“We have spent a lot of energy and time – and so has he – to get him to where he needs to be,” says Hansen. “And he is playing like a genuine All Black at the moment. And to think he is going to be leaving is kind of sad. I know he’s going for all the right reasons, but he’s becoming the player we always wanted him to become but patience is a virtue they say and he’s got an opportunity and he is taking it.”
So it will be Squire, at this stage, that the selectors will feel they need to see more of. That much was confirmed when Squire was picked in the All Blacks squad of 33 to play the British and Irish Lions despite the fact he was recovering from a broken thumb.
In his absence, the selectors had to call up both Akira Ioane and Vaea Fifita, who are now shaping as the cabs queuing up behind Squire.
Ioane is a longer term prospect. At 1.96m and 115kg, he’s a freakishly gifted athlete. Good enough to play sevens at the Olympics, Ioane is deadly when he’s given space and the opportunity to play that bit wider.
Several times for the Blues this year he damaged teams with his unstoppable power on the flanks and that speed and athleticism is what sets him apart.
But his call-up as injury cover came about because for the first time since he came into Super Rugby, Ioane began to show an appetite for the nastier stuff. He became more involved in the cleanout and hit rucks a bit harder.
His defence was solid without being destructive. He was effective on the back of his size and power alone, and the selectors could see that if improves his technique, he’ll become a tackling weapon.
He has only just turned 22 so is a relative baby. He’s a work in progress, a player who will be monitored closely and likely to be taken on the end of year tour.
Fifita is three years older and a bit further along in terms of his ability to contribute physically. He’s a leaner, more agile athlete, standing at 1.96m and weighing 107kg.
No one should confuse lean with lightweight, however, as Fifita hits collisions hard and makes a significant impact. The All Blacks believe he could easily fill out to 114kg and not lose what he’s got in terms of mobility.
“We have always thought he is a six,” said Hansen in explaining what the All Blacks like about Fifita. “The Hurricanes think he’s a lock. But he’s a good athlete, he’s brilliant in the air and a good ball carrier and a punishing tackler. It is just a matter of getting Vaea comfortable so he can go out and express himself. He’ll grow.”
Again, the message about Fifita is that he’s a developing prospect and that his time will come later in the year.
For the Rugby Championship, the stage will be Squire’s. The All Blacks will want to see if he can continue to develop the finer parts of his game and add finesse to his obvious brutality.
There was plenty of evidence that was already happening last year. Squire began to make high impact cameo appearances off the bench during the Rugby Championship and then started against Ireland in Chicago when Kaino had to cover lock.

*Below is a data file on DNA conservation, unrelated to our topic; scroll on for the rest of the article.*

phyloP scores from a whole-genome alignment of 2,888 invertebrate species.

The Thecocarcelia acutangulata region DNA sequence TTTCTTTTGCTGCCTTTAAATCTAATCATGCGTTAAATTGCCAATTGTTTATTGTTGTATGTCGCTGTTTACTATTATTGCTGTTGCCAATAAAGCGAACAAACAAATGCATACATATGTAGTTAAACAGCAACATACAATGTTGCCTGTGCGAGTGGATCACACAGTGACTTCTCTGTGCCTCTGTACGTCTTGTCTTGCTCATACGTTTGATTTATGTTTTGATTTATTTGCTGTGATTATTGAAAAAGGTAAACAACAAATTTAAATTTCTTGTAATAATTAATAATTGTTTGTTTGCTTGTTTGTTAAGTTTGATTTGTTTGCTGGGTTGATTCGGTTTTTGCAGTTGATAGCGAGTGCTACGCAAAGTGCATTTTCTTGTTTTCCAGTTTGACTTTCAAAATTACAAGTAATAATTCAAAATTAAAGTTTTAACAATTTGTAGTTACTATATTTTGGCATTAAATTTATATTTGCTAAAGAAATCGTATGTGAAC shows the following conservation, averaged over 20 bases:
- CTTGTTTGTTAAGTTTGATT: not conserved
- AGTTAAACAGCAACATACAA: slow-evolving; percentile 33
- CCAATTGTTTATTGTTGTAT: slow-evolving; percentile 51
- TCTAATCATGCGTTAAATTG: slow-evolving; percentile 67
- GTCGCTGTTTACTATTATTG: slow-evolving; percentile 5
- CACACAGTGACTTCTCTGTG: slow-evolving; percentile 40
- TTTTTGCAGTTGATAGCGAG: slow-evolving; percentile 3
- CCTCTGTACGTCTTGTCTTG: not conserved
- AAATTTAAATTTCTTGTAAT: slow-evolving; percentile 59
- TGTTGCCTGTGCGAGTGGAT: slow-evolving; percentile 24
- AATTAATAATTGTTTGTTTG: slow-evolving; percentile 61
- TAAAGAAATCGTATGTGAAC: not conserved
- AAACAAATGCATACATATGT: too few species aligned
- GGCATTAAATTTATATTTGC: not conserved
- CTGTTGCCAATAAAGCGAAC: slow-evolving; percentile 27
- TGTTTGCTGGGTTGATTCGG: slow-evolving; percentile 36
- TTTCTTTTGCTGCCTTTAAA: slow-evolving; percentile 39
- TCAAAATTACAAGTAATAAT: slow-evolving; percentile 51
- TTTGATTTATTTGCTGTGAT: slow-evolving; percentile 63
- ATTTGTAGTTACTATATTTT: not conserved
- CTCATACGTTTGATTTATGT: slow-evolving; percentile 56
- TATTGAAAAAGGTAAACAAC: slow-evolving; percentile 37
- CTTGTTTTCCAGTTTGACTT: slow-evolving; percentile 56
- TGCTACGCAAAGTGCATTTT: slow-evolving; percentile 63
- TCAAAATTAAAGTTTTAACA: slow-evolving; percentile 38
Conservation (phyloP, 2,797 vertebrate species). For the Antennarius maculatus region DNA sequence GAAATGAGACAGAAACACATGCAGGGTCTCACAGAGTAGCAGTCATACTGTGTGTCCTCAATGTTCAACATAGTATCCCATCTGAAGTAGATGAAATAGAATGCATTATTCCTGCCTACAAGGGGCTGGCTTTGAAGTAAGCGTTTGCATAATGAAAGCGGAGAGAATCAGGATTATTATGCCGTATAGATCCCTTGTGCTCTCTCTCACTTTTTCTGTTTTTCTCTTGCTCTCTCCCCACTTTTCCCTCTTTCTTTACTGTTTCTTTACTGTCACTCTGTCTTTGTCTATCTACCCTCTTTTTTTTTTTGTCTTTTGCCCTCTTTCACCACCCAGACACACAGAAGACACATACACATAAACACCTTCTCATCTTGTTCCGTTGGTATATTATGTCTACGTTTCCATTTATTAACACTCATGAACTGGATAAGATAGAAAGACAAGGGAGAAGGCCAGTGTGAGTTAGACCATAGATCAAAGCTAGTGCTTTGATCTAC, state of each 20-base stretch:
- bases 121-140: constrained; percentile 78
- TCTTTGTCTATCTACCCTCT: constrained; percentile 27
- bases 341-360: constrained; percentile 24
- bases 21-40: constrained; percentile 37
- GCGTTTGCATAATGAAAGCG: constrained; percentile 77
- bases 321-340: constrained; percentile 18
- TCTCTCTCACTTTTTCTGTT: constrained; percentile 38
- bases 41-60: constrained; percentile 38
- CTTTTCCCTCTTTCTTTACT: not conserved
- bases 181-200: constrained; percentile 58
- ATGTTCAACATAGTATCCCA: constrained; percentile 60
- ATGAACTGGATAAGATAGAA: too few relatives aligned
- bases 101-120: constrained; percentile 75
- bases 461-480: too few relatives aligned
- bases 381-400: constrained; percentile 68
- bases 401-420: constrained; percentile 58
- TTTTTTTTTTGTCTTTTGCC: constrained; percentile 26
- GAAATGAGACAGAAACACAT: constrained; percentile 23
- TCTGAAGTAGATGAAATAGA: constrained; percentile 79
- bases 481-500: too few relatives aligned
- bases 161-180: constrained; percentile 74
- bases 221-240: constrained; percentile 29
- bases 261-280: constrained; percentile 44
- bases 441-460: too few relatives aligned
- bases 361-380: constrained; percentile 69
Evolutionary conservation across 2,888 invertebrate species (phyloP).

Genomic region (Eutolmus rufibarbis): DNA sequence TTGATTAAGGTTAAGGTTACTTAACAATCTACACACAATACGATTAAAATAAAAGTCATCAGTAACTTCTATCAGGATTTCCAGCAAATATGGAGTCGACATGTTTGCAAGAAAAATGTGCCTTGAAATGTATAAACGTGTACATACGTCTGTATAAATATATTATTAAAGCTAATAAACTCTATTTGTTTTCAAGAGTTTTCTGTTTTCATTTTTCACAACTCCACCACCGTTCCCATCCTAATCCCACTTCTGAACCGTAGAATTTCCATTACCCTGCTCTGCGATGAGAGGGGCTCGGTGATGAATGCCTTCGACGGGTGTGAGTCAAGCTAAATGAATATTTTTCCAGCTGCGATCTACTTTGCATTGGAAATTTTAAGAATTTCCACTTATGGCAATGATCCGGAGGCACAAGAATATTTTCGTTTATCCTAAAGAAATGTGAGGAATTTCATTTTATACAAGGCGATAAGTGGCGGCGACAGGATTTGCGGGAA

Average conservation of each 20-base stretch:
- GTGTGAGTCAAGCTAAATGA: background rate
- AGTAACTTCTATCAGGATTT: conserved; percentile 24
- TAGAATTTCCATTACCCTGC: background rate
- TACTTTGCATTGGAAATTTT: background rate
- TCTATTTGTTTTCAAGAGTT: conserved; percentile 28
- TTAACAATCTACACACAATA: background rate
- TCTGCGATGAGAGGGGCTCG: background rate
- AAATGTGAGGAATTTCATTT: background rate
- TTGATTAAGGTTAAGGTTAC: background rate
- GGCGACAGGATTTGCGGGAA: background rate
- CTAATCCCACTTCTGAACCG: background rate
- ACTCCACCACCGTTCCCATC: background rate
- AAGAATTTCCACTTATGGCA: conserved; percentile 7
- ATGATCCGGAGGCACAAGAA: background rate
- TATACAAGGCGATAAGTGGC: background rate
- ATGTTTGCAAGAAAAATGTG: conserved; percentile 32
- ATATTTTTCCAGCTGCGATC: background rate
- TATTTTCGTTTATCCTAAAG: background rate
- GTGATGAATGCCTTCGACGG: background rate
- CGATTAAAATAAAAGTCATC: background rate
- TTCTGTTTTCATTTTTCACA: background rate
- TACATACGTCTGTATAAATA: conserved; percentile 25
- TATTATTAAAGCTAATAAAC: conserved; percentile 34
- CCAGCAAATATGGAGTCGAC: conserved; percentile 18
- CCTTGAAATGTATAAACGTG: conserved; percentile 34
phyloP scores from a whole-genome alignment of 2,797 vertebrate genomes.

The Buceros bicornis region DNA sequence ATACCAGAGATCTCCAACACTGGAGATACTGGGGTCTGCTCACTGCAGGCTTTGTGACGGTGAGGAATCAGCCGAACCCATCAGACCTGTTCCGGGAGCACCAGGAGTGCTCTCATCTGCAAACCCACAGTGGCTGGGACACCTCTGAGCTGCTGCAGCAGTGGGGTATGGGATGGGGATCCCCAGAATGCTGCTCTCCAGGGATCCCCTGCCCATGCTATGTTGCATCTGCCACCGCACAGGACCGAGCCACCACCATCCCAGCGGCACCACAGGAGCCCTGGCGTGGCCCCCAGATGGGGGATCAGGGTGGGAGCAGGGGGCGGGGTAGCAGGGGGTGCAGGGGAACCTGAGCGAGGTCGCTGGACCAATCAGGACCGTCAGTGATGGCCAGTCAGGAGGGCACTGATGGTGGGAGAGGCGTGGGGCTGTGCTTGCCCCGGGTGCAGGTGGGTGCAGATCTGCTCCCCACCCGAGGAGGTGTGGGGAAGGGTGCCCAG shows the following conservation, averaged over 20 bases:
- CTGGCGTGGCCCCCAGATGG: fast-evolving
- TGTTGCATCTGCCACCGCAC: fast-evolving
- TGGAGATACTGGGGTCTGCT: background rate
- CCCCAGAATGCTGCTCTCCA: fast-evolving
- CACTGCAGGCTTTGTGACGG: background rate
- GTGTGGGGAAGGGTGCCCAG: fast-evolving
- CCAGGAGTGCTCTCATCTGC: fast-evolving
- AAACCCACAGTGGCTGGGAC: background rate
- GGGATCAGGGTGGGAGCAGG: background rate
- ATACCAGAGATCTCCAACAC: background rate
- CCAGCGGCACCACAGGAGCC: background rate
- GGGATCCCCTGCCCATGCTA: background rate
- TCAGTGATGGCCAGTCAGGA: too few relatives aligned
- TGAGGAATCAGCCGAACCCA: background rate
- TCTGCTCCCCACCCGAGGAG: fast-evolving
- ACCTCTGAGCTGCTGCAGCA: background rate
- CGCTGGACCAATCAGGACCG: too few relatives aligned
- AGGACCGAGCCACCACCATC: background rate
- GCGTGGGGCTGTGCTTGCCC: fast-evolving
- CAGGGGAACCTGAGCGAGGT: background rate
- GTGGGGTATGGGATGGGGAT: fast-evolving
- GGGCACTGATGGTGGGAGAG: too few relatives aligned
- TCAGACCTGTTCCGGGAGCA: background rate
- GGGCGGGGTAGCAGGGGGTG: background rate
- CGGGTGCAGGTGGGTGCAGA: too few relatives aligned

WHEN YOU ARE OUT THERE, YOU CAN’T REALLY HESITATE WHEN YOU ARE IN THE THICK OF IT OTHERWISE YOU WILL BE BEATEN TO WHATEVER IT IS, SO DOING THAT LITTLE BIT OF EXTRA HOMEWORK IS KEY.’ LIAM SQUIRE
Squire held up supremely well in all the physical stakes. He played as if it was Super Rugby – with no sense of fear either for the quality of his opponents or for the size of the occasion.
Where he needed a little work was in his distribution and positioning. He’d played most of the year at No 8 for the Highlanders, and there was maybe a little adjusting to be done to the position and also to the pace of test football. Nothing major, just a bit of adjustment that be expected to come with more experience and exposure.
“I started my ITM Cup rugby at six and it wasn’t until two years ago that I moved to No 8 so six is a pretty familiar role,” he says. “I am pretty open minded about the two at the moment. They are both familiar to me. You probably get involved a bit more in attack at No 8, but they are both pretty similar.
“I definitely did not find anything easy. It [test rugby] is definitely a lot faster than Super Rugby. Getting up to speed with the game was a big eye-opener and doing the little things during the week becomes quite crucial. When you are out there, you can’t really hesitate when you are in the thick of it otherwise you will be beaten to whatever it is, so doing that little bit of extra homework is key.”
How far down the succession path Squire travels this year will depend largely on how well he grasps his chance when it comes. But he can be assured of one thing, that he has the ability to go further than any of the other aspiring blindsides of the last decade, and he can perhaps thank the rough and tumble of his rural upbringing for that.
FIRST BLOOD It was at the Chiefs where Liam Squire started to make an impression.
ROUGH AND TUMBLE Growing up on a farm with older brothers has helped help shape Liam Squire.
BENCH MARK Jerry Collins set the benchmark for physical expectations from an All Blacks No 6.
[RIGHT] BRAIN BOX Victor Vito admitted he maybe thought about things too hard. [FAR RIGHT, ABOVE] BRIEF STINT Liam Messam had a couple of years when he really had his game sorted. [FAR RIGHT, BELOW] LOST CHANCE Steven Luatua was on track to become the player the All Blacks wanted.
NAILED IT Luatua was in the form of his career this year.
AKIRA IOANE VAEA FIFITA
HARD EDGE While Squire is mobile, it’s the physical edge he brings with it that sets him apart.